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Gone with the Wind
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Used In
Gone with the Wind
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  • You ladies need have no alarm about the proximity of the Yankees, for General Johnston and his army stands there in the mountains like an iron rampart.
  • After all, men understood these matters much better than women, and if he said General Johnston was an iron rampart, he must be one.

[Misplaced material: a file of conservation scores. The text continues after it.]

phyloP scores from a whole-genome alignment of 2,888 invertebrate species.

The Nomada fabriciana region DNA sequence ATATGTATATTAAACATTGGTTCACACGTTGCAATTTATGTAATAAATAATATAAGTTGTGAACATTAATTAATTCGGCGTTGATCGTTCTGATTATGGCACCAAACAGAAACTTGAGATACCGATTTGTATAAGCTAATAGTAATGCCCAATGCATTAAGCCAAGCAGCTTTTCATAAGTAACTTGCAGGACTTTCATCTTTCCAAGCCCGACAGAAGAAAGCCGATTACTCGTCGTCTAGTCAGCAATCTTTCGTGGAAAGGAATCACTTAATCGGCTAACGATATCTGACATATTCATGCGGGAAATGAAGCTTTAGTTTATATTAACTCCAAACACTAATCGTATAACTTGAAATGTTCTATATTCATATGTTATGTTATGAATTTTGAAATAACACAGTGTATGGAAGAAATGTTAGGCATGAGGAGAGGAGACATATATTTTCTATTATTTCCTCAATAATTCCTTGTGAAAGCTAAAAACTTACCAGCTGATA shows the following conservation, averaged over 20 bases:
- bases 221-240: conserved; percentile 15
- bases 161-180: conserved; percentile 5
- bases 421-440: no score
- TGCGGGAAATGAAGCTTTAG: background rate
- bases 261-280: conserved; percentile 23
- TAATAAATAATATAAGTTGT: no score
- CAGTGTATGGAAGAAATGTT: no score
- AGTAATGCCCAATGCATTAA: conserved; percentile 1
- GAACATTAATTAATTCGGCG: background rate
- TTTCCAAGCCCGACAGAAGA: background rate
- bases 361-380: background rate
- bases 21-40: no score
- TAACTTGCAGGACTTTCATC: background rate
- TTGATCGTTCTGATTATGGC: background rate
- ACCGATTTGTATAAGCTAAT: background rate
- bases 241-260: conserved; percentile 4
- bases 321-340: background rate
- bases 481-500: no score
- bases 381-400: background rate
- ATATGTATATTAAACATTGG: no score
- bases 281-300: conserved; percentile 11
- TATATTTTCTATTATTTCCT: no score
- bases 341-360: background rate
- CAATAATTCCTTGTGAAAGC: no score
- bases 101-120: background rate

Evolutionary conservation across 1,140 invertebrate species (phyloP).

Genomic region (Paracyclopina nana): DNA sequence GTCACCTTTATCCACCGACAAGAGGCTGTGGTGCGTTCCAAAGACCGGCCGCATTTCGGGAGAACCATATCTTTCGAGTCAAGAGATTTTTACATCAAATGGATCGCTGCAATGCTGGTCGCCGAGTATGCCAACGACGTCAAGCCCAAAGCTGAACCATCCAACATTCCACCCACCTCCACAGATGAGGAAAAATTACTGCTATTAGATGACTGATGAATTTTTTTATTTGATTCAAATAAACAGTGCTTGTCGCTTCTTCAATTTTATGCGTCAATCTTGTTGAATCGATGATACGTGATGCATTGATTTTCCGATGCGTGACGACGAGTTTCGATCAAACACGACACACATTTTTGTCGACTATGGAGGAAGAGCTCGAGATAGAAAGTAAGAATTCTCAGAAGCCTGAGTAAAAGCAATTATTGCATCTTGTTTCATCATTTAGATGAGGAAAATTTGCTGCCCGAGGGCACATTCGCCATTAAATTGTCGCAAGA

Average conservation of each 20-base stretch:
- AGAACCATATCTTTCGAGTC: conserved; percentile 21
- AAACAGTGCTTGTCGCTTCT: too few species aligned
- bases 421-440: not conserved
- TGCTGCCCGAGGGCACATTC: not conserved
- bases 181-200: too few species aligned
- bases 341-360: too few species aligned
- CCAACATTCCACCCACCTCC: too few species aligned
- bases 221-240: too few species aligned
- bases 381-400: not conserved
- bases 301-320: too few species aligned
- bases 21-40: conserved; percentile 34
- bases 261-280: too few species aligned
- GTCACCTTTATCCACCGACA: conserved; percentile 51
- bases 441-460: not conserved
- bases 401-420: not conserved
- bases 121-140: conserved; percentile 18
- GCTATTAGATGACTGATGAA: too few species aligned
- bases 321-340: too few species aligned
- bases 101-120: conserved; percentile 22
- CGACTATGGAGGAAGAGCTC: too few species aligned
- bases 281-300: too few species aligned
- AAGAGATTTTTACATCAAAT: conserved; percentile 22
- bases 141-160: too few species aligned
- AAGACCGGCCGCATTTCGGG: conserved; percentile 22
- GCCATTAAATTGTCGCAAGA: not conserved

• Johnston did stand like an iron rampart in the mountains above Dalton, one hundred miles away.
  • Dr. Meade summed up the civilian point of view on the matter, one warm May evening on the veranda of Aunt Pitty’s house, when he said that Atlanta had nothing to fear, for General Johnston was standing in the mountains like an iron rampart.
  • Yes, an iron rampart," he repeated, relishing his phrase.

  • There are no more uses of "rampart" in the book.

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  • they stormed the ramparts of the city
  • The invaders were unable to penetrate the outer ramparts.

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